Bulls

Bulls: Rose puts Game 4 loss on himself after defensive gaffe

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Bulls: Rose puts Game 4 loss on himself after defensive gaffe

Derrick Rose turned his head for a split second, which was all the time the Milwaukee Bucks and Jerryd Bayless needed to slip him underneath the rim, and give Rose 48 hours of kicking himself after 48 minutes of exhilarating but mishap-filled basketball.

The Milwaukee Bucks registered a win in their first-round series with a 92-90 win at the BMO Harris Bradley Center when Bayless slipped by the Bulls point guard for a layup at the buzzer off an inbounds pass with 1.3 seconds left.

“It was honestly trying to beat them backdoor,” said Bayless, a reserve guard who’s gotten into his share of physical scrums in this series, backing down from no one. “We were hoping he was going to bite, and he bit on it. (Jared Dudley) made a spectacular pass and luckily I was able to finish it.”

The misery immediately followed a Rose turnover where Bayless stopped Rose dead in his tracks, forcing the Bulls’ season-high 28th turnover of the night—and although Bayless’ game-winner didn’t register as a turnover, it’s the kind of mental mistake the Bulls can’t afford to give up in this round—or any round.

“I put that all on me. I just wasn’t paying attention to it. Great call from J-Kidd. But if anything, it’s a learning experience,” Rose said. “Knowing we could’ve forced overtime. I missed things up.”

[NBC SHOP: Gear up for the playoffs, Bulls fans!]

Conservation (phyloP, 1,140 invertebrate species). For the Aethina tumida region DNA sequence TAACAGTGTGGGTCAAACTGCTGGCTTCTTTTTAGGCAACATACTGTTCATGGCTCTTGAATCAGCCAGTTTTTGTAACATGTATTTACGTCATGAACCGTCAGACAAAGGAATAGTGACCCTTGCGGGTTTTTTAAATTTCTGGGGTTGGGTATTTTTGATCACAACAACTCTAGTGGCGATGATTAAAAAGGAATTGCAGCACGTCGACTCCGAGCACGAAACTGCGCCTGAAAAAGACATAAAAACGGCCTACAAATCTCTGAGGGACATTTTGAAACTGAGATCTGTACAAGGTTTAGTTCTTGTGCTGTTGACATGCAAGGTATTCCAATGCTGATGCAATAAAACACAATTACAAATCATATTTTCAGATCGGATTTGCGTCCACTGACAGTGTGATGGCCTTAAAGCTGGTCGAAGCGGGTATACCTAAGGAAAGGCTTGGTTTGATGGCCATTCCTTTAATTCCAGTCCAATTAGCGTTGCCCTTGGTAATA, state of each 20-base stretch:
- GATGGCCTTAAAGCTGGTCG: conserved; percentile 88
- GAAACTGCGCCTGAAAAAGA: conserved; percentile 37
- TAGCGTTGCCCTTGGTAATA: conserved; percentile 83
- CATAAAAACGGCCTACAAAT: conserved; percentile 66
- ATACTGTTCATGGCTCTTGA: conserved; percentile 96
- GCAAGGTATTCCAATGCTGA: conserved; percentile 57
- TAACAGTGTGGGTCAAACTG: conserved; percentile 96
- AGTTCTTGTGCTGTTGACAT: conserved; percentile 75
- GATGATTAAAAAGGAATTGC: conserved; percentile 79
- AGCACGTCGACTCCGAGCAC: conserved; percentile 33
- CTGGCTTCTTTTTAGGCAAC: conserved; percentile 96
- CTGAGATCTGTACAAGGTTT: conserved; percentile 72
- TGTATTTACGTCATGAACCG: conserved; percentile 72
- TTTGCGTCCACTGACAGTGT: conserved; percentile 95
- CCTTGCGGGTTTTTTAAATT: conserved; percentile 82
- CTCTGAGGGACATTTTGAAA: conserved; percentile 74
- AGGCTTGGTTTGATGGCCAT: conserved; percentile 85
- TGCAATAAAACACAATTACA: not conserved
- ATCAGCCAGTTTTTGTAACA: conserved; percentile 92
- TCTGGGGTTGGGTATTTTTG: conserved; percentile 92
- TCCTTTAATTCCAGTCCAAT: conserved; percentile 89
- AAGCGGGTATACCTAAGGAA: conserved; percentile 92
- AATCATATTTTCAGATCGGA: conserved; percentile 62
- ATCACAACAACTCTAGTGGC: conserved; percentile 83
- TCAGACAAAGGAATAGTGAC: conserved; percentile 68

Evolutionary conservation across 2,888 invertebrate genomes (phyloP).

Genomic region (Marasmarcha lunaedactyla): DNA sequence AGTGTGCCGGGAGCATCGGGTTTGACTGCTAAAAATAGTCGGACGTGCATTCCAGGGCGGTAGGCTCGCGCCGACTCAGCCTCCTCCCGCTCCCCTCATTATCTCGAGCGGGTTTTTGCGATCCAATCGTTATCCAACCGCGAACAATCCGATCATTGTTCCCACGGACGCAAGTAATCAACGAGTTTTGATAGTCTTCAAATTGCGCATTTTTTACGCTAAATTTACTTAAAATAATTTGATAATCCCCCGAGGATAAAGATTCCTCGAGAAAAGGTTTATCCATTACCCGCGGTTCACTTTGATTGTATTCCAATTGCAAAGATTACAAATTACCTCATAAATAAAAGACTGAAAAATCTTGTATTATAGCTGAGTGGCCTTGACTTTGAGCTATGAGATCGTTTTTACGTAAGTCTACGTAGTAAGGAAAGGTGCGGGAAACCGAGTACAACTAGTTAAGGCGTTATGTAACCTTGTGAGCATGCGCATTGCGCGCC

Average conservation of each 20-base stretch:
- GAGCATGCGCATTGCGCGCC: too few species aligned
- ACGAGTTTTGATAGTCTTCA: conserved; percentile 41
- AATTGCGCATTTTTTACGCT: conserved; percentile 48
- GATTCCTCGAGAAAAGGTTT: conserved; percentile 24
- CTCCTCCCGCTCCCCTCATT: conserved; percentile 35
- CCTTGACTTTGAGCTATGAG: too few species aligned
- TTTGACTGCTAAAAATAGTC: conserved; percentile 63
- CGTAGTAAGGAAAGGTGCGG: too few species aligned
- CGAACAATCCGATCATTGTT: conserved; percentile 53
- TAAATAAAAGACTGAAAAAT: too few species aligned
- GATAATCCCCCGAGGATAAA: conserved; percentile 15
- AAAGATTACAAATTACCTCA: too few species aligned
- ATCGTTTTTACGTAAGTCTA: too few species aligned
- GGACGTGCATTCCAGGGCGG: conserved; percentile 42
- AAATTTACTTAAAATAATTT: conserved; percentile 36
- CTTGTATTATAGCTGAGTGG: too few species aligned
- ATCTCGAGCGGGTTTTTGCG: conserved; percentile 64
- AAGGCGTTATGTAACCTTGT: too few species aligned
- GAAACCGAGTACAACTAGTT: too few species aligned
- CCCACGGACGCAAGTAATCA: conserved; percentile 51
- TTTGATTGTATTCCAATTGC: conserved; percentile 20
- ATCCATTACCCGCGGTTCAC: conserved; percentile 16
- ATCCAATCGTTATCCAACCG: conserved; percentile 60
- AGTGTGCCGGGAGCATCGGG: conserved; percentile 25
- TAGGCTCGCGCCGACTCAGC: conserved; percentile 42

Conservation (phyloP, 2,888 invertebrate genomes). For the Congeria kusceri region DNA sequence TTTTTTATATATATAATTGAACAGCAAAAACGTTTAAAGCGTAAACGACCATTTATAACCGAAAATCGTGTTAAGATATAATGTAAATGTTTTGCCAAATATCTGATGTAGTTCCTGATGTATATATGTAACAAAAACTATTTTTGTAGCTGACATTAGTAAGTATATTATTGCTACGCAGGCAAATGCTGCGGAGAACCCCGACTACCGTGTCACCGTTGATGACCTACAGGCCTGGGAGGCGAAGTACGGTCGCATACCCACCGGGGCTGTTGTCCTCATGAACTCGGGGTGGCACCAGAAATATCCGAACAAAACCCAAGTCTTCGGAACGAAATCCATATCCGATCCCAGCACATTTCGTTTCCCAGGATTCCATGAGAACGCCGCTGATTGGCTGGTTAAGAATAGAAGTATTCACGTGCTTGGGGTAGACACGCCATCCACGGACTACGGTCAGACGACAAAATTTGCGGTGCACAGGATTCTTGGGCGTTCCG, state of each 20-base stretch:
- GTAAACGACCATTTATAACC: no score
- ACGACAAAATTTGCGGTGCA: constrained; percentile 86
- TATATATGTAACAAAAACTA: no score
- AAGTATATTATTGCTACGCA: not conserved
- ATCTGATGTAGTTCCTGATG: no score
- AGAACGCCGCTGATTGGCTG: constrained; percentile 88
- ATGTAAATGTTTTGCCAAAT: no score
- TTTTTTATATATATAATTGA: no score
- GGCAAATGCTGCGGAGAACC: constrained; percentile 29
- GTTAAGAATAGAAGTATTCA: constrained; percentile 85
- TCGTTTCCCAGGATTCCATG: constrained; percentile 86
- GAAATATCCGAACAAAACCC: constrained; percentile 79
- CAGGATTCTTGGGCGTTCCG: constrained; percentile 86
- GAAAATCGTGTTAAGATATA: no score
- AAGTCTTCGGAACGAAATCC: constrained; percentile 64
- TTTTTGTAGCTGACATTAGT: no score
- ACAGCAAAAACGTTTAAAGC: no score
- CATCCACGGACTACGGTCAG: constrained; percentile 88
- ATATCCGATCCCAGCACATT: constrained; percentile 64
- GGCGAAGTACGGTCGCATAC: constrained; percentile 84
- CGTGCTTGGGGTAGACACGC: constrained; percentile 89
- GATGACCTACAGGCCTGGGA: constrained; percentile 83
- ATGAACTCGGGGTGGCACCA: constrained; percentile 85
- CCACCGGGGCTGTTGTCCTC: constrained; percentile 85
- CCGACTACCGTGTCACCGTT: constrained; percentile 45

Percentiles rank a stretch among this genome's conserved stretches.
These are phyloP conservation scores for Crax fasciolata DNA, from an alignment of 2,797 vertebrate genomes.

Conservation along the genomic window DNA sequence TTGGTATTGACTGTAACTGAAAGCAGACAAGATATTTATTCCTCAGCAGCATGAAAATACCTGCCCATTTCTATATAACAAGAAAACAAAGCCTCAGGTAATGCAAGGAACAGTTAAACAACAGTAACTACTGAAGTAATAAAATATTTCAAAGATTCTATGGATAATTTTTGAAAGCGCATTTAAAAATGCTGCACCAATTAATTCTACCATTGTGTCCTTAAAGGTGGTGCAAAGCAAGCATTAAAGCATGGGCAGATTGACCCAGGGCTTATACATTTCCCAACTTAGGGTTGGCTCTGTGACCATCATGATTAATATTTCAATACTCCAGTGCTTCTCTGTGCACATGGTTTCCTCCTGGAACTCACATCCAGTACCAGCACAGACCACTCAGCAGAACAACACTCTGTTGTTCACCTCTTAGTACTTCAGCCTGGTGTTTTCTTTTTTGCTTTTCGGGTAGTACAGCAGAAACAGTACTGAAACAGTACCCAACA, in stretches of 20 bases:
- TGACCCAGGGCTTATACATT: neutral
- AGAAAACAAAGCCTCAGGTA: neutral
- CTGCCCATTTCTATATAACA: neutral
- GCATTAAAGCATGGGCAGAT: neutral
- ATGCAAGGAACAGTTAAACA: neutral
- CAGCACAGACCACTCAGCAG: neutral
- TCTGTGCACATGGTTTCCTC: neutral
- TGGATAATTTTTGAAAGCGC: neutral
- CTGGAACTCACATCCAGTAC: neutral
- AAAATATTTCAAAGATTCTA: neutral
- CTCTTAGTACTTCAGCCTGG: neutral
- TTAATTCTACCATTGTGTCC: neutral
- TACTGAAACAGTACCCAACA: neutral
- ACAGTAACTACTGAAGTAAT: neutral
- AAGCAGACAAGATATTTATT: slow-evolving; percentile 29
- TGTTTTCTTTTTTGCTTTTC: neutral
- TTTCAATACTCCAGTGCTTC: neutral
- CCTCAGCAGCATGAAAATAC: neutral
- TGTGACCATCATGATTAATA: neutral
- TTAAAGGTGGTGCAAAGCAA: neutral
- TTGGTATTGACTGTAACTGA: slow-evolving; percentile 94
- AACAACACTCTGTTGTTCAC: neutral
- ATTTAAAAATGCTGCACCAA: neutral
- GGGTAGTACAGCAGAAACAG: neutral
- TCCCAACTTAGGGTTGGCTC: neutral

After early struggles, Rose had a sterling fourth-quarter before his last two mishaps, including a triple that cut the Bucks’ lead to 90-87 with 1:05 left, followed by feeding Pau Gasol the next possession for a layup and three-point play that tied the game with 38 seconds left. It was the kind of help Jimmy Butler had been begging for all night, as the fourth-leading scorer in the playoffs put up 33 points and grabbed seven rebounds in 40 minutes.

“Jimmy did a great job with holding us up and making sure we were comfortable throughout the game,” Rose said. “I tried to stay out the way here and there, and the times I did, I gotta cut down on my turnovers.”

 They often talk about taking what the “game” gives them, and by way of their carelessness for 48 minutes, the game delivered them a loss when they could’ve kicked their feet up for the next week to rest for Round 2.

“I just told the team this, I’m not going to put it on that last play,” Bulls coach Tom Thibodeau said. “There were a lot of other plays throughout the course of the game … we didn’t play well. When you turn the ball over like that you’re not going to have success.”

The Bulls treated the ball as if it were diseased, with the third-highest amount of turnovers in a playoff game in the last 25 years.  Their first-quarter turnover issues carried over to the final three, as Rose, Nikola Mirotic and Gasol took center stage for all the wrong reasons.